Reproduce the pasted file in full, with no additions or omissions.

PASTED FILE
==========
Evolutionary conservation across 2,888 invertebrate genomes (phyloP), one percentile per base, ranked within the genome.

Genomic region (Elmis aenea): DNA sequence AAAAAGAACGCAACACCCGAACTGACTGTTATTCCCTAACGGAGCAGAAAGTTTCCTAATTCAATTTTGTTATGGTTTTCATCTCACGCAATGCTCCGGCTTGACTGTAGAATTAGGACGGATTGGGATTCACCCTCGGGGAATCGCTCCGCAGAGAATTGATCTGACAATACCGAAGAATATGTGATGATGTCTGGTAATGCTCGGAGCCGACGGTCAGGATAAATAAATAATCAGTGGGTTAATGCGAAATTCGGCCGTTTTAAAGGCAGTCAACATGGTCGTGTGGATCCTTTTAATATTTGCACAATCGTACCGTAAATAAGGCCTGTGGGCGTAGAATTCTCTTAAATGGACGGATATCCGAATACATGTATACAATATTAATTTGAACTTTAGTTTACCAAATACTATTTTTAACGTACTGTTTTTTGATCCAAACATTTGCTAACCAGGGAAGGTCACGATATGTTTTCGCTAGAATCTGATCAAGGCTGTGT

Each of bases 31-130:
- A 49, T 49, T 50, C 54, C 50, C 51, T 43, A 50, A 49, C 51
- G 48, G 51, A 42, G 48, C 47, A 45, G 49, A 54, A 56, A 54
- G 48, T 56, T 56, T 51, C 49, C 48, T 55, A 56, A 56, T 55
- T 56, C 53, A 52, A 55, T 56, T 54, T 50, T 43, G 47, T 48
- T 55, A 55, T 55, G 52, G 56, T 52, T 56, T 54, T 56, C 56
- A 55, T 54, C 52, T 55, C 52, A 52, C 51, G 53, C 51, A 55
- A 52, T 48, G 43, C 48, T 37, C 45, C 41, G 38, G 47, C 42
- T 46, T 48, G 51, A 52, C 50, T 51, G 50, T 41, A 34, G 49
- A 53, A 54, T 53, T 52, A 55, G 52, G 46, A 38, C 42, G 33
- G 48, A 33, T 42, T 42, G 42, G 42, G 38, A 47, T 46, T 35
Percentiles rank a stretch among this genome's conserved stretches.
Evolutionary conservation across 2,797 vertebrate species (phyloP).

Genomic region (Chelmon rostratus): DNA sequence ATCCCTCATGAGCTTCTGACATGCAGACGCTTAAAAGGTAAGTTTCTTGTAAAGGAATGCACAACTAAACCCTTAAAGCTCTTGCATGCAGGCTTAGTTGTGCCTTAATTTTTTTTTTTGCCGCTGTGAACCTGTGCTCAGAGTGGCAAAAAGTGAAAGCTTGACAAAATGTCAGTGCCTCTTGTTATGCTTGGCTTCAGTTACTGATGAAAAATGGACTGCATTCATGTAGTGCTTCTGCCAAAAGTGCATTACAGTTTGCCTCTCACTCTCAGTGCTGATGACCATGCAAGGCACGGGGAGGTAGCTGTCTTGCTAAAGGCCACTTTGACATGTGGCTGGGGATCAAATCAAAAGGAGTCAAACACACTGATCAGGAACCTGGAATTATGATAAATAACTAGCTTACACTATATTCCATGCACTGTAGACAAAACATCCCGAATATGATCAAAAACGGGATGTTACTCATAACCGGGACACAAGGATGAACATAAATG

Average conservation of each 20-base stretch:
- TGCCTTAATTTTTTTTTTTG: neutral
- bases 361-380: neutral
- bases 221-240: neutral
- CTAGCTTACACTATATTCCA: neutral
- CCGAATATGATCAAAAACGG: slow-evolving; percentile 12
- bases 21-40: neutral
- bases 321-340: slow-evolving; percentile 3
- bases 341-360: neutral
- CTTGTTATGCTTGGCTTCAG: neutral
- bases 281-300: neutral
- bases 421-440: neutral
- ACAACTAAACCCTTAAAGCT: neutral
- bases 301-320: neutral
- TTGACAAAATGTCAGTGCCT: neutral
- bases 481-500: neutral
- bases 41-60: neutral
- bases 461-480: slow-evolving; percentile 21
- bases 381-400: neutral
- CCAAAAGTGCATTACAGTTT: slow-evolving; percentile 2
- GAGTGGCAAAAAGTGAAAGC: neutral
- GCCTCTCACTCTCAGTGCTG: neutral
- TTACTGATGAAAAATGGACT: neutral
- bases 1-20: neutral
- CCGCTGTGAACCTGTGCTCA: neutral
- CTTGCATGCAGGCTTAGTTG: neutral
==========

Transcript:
Evolutionary conservation across 2,888 invertebrate genomes (phyloP), one percentile per base, ranked within the genome.

Genomic region (Elmis aenea): DNA sequence AAAAAGAACGCAACACCCGAACTGACTGTTATTCCCTAACGGAGCAGAAAGTTTCCTAATTCAATTTTGTTATGGTTTTCATCTCACGCAATGCTCCGGCTTGACTGTAGAATTAGGACGGATTGGGATTCACCCTCGGGGAATCGCTCCGCAGAGAATTGATCTGACAATACCGAAGAATATGTGATGATGTCTGGTAATGCTCGGAGCCGACGGTCAGGATAAATAAATAATCAGTGGGTTAATGCGAAATTCGGCCGTTTTAAAGGCAGTCAACATGGTCGTGTGGATCCTTTTAATATTTGCACAATCGTACCGTAAATAAGGCCTGTGGGCGTAGAATTCTCTTAAATGGACGGATATCCGAATACATGTATACAATATTAATTTGAACTTTAGTTTACCAAATACTATTTTTAACGTACTGTTTTTTGATCCAAACATTTGCTAACCAGGGAAGGTCACGATATGTTTTCGCTAGAATCTGATCAAGGCTGTGT

Each of bases 31-130:
- A 49, T 49, T 50, C 54, C 50, C 51, T 43, A 50, A 49, C 51
- G 48, G 51, A 42, G 48, C 47, A 45, G 49, A 54, A 56, A 54
- G 48, T 56, T 56, T 51, C 49, C 48, T 55, A 56, A 56, T 55
- T 56, C 53, A 52, A 55, T 56, T 54, T 50, T 43, G 47, T 48
- T 55, A 55, T 55, G 52, G 56, T 52, T 56, T 54, T 56, C 56
- A 55, T 54, C 52, T 55, C 52, A 52, C 51, G 53, C 51, A 55
- A 52, T 48, G 43, C 48, T 37, C 45, C 41, G 38, G 47, C 42
- T 46, T 48, G 51, A 52, C 50, T 51, G 50, T 41, A 34, G 49
- A 53, A 54, T 53, T 52, A 55, G 52, G 46, A 38, C 42, G 33
- G 48, A 33, T 42, T 42, G 42, G 42, G 38, A 47, T 46, T 35
Percentiles rank a stretch among this genome's conserved stretches.
Evolutionary conservation across 2,797 vertebrate species (phyloP).

Genomic region (Chelmon rostratus): DNA sequence ATCCCTCATGAGCTTCTGACATGCAGACGCTTAAAAGGTAAGTTTCTTGTAAAGGAATGCACAACTAAACCCTTAAAGCTCTTGCATGCAGGCTTAGTTGTGCCTTAATTTTTTTTTTTGCCGCTGTGAACCTGTGCTCAGAGTGGCAAAAAGTGAAAGCTTGACAAAATGTCAGTGCCTCTTGTTATGCTTGGCTTCAGTTACTGATGAAAAATGGACTGCATTCATGTAGTGCTTCTGCCAAAAGTGCATTACAGTTTGCCTCTCACTCTCAGTGCTGATGACCATGCAAGGCACGGGGAGGTAGCTGTCTTGCTAAAGGCCACTTTGACATGTGGCTGGGGATCAAATCAAAAGGAGTCAAACACACTGATCAGGAACCTGGAATTATGATAAATAACTAGCTTACACTATATTCCATGCACTGTAGACAAAACATCCCGAATATGATCAAAAACGGGATGTTACTCATAACCGGGACACAAGGATGAACATAAATG

Average conservation of each 20-base stretch:
- TGCCTTAATTTTTTTTTTTG: neutral
- bases 361-380: neutral
- bases 221-240: neutral
- CTAGCTTACACTATATTCCA: neutral
- CCGAATATGATCAAAAACGG: slow-evolving; percentile 12
- bases 21-40: neutral
- bases 321-340: slow-evolving; percentile 3
- bases 341-360: neutral
- CTTGTTATGCTTGGCTTCAG: neutral
- bases 281-300: neutral
- bases 421-440: neutral
- ACAACTAAACCCTTAAAGCT: neutral
- bases 301-320: neutral
- TTGACAAAATGTCAGTGCCT: neutral
- bases 481-500: neutral
- bases 41-60: neutral
- bases 461-480: slow-evolving; percentile 21
- bases 381-400: neutral
- CCAAAAGTGCATTACAGTTT: slow-evolving; percentile 2
- GAGTGGCAAAAAGTGAAAGC: neutral
- GCCTCTCACTCTCAGTGCTG: neutral
- TTACTGATGAAAAATGGACT: neutral
- bases 1-20: neutral
- CCGCTGTGAACCTGTGCTCA: neutral
- CTTGCATGCAGGCTTAGTTG: neutral